From: Project Da Vinci
Posted: Wednesday, November 16, 2016
A group of high school students in rural North Idaho, inspired by the story of the XPRIZE, are building a spaceship. Within the mission, the students are also preparing a modern day Golden Record, similar to Carl Sagan’s phonograph time capsule that went to space on the Voyager in 1977.
NASA has approved the teens’ satellite launch for June 2017, aboard the Electron rocket from New Zealand. To fund the satellite mission, the mostly-girls team, calling their project Da Vinci – will launch an eight-week Kickstarter crowdfunding campaign on Wednesday, November 16: http://kck.st/2fTBVsT
One leader of the team is 18-year old Erik Finman, a whiz kid who at age 15 took a $1,000 check from his grandparents and invested in Bitcoin; he made $100,000. Raising another $100,000 through crowdfunding, he launched a VR headset that can replace your computer; he was rewarded with Time Magazine’s most influential teen award. Another team member is Jessica Millard, who now dreams of becoming an astronaut, after never before giving space much of a thought.
The student space group won NASA's ELaNa nanosatellite mission award. https://www.nasa.gov/content/about-elana.
“We are teenagers frustrated by the lack of innovation in space,” said Erik Finman. “We wanted to do something to bring back the magic of the Apollo days. We wanted to create a spaceship for everyone.”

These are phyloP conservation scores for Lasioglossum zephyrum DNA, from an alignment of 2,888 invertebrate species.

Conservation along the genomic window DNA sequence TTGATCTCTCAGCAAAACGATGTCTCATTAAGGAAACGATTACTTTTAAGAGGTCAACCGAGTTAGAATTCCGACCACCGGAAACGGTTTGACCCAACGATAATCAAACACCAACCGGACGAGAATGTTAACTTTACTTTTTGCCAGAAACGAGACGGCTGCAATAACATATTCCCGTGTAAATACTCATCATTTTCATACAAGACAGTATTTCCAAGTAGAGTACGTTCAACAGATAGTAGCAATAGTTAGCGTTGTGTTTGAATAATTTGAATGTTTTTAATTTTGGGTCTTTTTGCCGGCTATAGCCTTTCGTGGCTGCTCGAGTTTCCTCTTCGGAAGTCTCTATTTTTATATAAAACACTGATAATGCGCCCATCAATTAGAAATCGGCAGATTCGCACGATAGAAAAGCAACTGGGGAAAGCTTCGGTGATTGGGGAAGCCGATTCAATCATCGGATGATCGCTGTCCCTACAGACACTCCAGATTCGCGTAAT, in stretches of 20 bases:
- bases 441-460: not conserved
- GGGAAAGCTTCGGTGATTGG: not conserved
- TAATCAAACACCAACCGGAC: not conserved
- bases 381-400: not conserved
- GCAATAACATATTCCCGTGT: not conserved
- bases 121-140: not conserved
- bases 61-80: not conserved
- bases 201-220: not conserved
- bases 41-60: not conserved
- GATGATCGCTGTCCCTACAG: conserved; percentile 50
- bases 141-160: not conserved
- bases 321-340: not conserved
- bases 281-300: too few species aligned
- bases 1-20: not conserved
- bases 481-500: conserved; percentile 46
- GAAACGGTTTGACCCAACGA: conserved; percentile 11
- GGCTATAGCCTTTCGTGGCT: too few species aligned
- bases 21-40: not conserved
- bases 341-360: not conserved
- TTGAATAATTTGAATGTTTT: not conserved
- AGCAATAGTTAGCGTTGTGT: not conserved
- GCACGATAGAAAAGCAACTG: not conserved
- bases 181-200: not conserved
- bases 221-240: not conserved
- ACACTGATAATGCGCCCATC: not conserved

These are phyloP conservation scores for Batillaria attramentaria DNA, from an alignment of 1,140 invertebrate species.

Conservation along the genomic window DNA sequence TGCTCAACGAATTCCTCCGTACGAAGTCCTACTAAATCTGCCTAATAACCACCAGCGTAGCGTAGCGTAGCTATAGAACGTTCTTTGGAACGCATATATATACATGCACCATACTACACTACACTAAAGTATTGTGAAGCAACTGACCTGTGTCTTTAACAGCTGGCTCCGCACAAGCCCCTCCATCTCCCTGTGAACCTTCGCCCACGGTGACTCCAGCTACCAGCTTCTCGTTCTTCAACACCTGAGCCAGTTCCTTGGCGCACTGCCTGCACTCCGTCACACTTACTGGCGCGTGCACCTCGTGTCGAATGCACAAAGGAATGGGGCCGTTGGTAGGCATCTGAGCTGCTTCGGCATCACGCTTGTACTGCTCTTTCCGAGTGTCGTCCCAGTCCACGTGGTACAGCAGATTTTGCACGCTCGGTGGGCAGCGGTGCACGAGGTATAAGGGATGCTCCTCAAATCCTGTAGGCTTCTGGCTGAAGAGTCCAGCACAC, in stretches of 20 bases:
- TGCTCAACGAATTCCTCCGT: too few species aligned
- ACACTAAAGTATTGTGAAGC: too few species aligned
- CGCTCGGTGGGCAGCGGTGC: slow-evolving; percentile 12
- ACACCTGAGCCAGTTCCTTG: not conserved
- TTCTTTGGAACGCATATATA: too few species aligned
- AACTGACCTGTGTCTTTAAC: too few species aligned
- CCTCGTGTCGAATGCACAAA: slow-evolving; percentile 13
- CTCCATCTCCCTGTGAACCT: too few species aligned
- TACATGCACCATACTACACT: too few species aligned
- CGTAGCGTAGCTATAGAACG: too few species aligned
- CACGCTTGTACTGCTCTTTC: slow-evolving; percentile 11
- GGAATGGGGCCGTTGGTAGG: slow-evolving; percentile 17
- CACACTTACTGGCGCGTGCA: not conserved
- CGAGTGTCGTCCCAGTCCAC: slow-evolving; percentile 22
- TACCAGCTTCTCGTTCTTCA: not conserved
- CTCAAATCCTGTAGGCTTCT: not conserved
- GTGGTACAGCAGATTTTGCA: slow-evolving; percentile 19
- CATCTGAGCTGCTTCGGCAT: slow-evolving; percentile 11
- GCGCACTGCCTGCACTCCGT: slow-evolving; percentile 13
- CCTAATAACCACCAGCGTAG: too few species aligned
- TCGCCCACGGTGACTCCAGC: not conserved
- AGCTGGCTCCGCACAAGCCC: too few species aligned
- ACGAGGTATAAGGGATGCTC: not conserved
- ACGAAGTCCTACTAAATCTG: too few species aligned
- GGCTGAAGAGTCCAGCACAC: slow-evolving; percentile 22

The teenagers are being mentored by North Idaho transplant, aviation legend and Ansari XPRIZE winner Burt Rutan, who designed the world’s first private spaceship, SpaceShipOne, now hanging in the Smithsonian National Air and Space Museum in Washington, DC. They also have an active mentor in Dr. Peter H. Diamandis, who launched the XPRIZE to jumpstart the private race to space, which today is a multi billion-dollar industry.
“We were inspired by a new book, ‘How to Make a Spaceship,’ by Julian Guthrie,” Finman said. “Burt and Peter are at the heart of that story, and Burt is now our hands-on mentor. So one generation of aerospace heroes is inspiring the next. and our goal is to pass that forward to the next generation. We want to offer people everywhere a connection to space that has only been experienced by astronauts.”
Ms. Guthrie's compelling book was named by Amazon as one of the Best Books of 2016, and named a top science book.
Peter Diamandis said, “I was inspired to create the XPRIZE by the book, Spirit of St. Louis, by Charles Lindbergh. My hope has always been that How To Make A Spaceship would inspire the next generation of engineers and entrepreneurs. Now that’s happening with this team of amazing students from Idaho. They are the next generation dreamers and doers. I’m thrilled that they are themselves making a spaceship with the master Burt Rutan.”
Each week for the next eight weeks, the Project Da Vinci team will announce a new feature of its kickstarter campaign, and also reveal superstar supporters. A few features involve Bitcoin, virtual reality, educational tie-ins, and a contest in space.
The building of the relatively low-cost research satellite is aligned with NASA’s new focus on launching a host of small satellites, or CubeSats, to study Earth and space. Thomas Zurbuchen, NASA’s new associate administrator for science, said, “This is the kind of disruption I’m looking for. How can we develop new technologies, how can we invent new architectures of missions that can go in and really do science that otherwise we can’t do?”
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